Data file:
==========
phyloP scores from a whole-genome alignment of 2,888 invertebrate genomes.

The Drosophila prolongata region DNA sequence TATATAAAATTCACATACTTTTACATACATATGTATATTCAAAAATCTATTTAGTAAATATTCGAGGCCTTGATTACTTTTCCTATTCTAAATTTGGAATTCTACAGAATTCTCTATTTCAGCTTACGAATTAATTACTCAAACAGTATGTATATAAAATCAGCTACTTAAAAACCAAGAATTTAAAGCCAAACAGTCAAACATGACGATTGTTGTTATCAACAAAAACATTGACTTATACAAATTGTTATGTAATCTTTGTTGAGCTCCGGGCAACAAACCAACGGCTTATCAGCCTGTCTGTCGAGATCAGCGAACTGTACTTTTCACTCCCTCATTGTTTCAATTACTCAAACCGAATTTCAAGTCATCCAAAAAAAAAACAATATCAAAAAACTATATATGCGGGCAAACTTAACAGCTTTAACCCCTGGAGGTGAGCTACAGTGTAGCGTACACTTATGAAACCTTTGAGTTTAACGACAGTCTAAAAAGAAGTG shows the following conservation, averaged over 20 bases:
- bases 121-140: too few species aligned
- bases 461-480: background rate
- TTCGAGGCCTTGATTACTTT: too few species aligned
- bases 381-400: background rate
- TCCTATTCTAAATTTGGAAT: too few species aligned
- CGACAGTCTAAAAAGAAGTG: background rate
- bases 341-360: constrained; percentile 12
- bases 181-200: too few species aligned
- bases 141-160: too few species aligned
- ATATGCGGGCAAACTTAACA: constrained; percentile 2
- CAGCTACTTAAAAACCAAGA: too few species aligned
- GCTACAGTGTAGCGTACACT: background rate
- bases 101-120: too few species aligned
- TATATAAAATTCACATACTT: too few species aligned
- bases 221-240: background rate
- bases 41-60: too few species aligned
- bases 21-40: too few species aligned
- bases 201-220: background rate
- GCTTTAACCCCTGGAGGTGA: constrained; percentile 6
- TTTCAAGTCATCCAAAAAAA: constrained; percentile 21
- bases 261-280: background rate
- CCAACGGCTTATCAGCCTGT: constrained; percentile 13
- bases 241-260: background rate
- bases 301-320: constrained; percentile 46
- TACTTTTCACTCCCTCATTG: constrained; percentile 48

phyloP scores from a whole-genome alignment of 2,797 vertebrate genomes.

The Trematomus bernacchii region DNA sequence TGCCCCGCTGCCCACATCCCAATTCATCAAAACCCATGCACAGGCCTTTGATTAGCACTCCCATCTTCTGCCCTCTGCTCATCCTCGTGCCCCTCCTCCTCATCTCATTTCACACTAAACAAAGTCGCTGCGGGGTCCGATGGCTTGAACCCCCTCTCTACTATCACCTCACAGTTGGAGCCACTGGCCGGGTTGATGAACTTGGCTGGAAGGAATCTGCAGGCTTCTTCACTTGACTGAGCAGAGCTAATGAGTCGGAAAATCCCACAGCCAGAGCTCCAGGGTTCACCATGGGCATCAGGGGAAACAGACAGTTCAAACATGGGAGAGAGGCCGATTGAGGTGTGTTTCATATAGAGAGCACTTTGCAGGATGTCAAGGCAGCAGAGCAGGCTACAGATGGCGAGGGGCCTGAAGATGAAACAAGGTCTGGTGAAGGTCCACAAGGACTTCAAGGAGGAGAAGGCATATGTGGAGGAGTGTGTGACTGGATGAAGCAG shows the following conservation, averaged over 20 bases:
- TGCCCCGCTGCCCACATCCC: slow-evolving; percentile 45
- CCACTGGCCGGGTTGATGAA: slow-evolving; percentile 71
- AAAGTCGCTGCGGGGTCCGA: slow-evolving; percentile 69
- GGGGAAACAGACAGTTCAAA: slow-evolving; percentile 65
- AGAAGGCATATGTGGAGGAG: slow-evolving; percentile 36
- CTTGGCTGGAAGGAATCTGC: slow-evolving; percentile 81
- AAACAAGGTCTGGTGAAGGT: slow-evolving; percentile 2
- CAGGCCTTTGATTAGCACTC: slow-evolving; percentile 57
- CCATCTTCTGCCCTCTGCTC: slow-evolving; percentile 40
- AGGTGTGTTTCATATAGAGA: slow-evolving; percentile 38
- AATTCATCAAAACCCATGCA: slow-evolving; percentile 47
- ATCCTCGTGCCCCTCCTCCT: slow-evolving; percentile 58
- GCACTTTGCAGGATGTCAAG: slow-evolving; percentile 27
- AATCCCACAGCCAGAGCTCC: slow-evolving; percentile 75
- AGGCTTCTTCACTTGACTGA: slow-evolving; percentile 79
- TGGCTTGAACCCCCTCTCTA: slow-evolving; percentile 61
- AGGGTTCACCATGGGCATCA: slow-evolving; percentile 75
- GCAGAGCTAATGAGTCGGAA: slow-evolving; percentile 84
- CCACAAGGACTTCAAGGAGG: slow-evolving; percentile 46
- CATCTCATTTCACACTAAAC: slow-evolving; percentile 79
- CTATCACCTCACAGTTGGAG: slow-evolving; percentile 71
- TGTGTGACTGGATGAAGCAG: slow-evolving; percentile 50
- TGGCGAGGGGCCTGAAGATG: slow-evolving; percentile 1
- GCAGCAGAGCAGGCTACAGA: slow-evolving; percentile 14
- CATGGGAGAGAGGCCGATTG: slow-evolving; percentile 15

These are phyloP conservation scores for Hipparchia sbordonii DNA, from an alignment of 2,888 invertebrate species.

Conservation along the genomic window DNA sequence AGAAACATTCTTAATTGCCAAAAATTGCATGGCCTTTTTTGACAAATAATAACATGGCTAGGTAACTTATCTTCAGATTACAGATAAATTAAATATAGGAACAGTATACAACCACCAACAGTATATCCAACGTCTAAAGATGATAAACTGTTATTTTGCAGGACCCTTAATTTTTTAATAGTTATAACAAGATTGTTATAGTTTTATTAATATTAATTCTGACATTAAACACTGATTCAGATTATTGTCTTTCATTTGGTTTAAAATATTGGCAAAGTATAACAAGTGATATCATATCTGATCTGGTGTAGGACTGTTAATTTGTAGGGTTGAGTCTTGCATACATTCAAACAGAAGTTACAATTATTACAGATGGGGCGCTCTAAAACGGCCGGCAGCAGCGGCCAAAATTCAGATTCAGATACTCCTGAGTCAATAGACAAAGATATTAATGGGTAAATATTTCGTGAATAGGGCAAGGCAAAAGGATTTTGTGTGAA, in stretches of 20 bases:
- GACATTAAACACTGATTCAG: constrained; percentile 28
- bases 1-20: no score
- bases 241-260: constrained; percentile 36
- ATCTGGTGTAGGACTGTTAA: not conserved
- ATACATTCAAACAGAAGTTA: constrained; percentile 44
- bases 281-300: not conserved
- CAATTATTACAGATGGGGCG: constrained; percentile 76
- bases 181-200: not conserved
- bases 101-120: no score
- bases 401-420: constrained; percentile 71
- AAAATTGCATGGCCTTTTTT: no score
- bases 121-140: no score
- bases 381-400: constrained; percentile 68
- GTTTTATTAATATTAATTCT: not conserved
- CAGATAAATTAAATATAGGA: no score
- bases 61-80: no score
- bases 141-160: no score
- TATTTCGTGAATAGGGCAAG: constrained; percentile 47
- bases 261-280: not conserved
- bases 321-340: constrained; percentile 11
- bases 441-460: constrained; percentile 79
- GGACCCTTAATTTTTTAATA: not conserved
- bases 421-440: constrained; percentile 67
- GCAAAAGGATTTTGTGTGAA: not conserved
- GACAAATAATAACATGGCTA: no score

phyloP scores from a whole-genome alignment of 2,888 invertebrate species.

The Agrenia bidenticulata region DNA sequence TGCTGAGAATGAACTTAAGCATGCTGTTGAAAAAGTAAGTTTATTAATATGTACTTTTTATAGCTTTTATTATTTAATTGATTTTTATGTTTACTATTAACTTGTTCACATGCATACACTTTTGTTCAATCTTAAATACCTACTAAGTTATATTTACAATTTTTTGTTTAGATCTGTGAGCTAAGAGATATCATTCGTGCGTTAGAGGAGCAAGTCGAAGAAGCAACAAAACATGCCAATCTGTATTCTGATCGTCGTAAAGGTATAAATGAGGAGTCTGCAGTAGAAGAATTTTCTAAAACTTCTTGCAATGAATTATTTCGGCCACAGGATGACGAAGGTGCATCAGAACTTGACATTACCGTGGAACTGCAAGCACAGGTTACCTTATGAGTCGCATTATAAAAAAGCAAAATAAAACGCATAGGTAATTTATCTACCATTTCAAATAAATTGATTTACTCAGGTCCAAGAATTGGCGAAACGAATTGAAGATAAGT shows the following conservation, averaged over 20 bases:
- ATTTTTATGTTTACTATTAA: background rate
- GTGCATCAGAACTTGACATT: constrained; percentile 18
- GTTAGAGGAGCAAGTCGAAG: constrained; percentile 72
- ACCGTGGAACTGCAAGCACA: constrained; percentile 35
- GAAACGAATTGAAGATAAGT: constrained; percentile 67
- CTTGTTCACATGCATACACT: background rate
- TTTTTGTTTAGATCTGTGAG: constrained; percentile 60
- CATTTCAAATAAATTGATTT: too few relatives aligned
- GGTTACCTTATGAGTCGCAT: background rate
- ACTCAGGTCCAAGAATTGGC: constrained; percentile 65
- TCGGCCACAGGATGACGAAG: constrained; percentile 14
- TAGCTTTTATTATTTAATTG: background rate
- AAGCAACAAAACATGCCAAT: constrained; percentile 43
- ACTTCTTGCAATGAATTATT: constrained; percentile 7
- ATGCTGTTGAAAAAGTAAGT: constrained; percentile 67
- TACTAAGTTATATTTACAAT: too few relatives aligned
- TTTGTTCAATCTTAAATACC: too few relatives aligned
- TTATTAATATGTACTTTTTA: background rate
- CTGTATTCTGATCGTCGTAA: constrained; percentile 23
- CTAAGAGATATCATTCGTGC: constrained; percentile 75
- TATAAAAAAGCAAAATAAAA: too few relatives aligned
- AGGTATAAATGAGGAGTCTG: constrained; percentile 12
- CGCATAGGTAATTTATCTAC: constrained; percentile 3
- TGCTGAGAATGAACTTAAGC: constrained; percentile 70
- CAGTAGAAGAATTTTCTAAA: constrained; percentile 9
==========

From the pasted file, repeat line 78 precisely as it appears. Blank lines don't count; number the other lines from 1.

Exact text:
- GGACCCTTAATTTTTTAATA: not conserved